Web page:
This novel inevitably invites comparison with Jean Raspail’s The Camp of the Saints (1973), published in France, as the English equivalent of Raspail’s famous book. The comparison is apt, so far as subject and politics go. But that, really, is the end of it. The Camp of the Saints describes the invasion of southern France by a flotilla of rusted hulks laden below the Plimsoll mark by tens of thousands of refugees from the slums of Calcutta; Sea Changes has to do with the arrival of a single Iraqi immigrant on the east coast of England. Raspail’s novel, reflecting the scale of the imagined event, has the scope of epic poetry and a metaphorical vision that deliberately exceeds the limits of probability, while Mr. Turner’s story is an entirely plausible fictional event exaggerated only slightly for his satirical purposes.
Not a great many critics and other writers of nonfiction have navigated successfully the boundaries that demarcate the two literary forms. Right from the start of his book, Mr. Turner laid my apprehensions to rest. It has been a long while since I read a contemporary novel with so much pleasure, involvement, attention, anticipation, at times delight, always interest, and in many places sheer admiration, as I did this one. Sea Changes is a promising debut, and I am confident that Derek Turner’s next novel (and I certainly hope there is to be one) will afford him the opportunity to work through the remaining lapses and uncertainties in language and technique that beset every essayist determined to master the craft of fiction.
The story’s precipitating incident is the discovery by the local constabulary of several dozen colored bodies on an English beach, possibly drowned but suspiciously perforated by bullets. Two converging narratives ensue: Ibraham Nassouf’s surreptitious journey over land and sea from Iraq toward England, and the development of journalistic and political events in that country, sparked by the instantaneous and unshakable conclusion drawn by media reporters and commentators that the dead must be the victims of racist troglodytic English locals who confronted the immigrants during the night and barbarously slaughtered them. These stories develop apace in alternating chapters to collide finally in a bonfire of the journalistic vanities and an eruption of political idiocy, cowardice, and hypocrisy that do not obscure genuinely poignant elements.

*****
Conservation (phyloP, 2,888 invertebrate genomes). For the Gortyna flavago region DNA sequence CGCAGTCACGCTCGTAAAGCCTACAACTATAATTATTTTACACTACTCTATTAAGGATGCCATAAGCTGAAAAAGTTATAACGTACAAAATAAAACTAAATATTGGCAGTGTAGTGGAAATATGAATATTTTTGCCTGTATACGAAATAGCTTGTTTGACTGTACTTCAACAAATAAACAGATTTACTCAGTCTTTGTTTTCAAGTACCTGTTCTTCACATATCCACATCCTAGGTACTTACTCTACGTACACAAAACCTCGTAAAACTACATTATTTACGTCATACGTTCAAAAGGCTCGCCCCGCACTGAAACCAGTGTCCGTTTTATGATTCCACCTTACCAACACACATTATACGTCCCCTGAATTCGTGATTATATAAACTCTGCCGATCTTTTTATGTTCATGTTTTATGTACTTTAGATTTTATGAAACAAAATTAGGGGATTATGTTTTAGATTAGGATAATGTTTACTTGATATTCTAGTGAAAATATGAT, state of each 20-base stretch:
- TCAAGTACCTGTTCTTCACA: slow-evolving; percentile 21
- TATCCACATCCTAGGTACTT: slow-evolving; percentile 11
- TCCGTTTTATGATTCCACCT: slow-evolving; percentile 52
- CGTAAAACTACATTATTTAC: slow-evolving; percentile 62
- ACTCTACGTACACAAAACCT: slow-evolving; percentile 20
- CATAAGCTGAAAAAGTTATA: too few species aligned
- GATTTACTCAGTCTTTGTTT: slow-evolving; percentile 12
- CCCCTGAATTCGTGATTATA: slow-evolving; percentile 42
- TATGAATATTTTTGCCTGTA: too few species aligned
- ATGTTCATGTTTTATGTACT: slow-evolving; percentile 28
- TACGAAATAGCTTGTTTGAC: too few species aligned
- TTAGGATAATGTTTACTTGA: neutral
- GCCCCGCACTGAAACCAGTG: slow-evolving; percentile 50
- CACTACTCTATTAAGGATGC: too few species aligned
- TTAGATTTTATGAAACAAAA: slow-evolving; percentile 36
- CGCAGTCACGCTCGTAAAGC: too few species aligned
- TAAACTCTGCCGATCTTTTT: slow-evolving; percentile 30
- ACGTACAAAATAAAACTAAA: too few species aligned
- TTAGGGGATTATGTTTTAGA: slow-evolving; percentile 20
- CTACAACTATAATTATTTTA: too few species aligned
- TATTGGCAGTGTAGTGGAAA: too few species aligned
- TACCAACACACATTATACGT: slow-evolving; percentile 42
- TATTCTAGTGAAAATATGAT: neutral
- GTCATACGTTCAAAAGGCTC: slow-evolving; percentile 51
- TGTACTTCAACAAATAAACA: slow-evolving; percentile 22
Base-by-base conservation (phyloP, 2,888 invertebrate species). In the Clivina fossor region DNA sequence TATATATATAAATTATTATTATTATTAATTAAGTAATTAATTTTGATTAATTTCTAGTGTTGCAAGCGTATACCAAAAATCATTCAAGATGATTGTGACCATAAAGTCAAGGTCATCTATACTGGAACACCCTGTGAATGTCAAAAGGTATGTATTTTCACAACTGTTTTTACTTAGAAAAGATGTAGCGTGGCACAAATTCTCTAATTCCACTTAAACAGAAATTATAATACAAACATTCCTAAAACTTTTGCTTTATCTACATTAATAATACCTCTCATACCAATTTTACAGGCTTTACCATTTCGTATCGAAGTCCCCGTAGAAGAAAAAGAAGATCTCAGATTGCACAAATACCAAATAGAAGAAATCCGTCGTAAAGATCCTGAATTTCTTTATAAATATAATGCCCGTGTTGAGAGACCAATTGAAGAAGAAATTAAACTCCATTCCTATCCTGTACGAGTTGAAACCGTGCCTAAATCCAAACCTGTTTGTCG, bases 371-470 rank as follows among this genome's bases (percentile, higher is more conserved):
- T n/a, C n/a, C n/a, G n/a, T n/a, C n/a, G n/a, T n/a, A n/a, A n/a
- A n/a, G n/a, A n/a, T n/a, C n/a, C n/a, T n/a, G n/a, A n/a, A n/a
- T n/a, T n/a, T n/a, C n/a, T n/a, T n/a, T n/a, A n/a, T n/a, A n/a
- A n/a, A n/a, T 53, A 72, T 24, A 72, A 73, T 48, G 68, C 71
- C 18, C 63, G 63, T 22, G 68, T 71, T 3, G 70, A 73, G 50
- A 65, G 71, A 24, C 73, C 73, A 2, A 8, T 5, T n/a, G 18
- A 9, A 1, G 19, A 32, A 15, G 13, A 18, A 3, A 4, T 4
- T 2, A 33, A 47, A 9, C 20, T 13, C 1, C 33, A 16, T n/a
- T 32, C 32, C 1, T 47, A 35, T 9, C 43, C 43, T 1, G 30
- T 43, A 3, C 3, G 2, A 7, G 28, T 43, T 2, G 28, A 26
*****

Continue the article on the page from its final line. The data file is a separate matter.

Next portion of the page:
The novel’s best writing occurs in Ibraham’s chapters, as the young man makes his way from Basra to Turkey by train, by boat to Greece, and then north to Rotterdam, concealed, with other illegal immigrants, in a secret compartment inside a refrigerator truck. I do not know whether the author has visited the territories he so poetically describes, but from his descriptions of them one might easily infer that he has traveled the route himself, meticulously recording his observations and impressions in a pocket notebook. On the other hand, the English chapters—which have to do principally with the career of a repellent London columnist who is first and foremost what the English call a prat and only secondarily a toady to the politically correct London establishment—contain some truly lovely passages depicting still-unspoiled rural England whose traditional beauty, effectively grasped by Turner, is lost entirely on the self-consciously adventuresome gentlemen and ladies of the media venturing forth from London to peer into England’s atavistic heart of darkness, county seat of the Horror.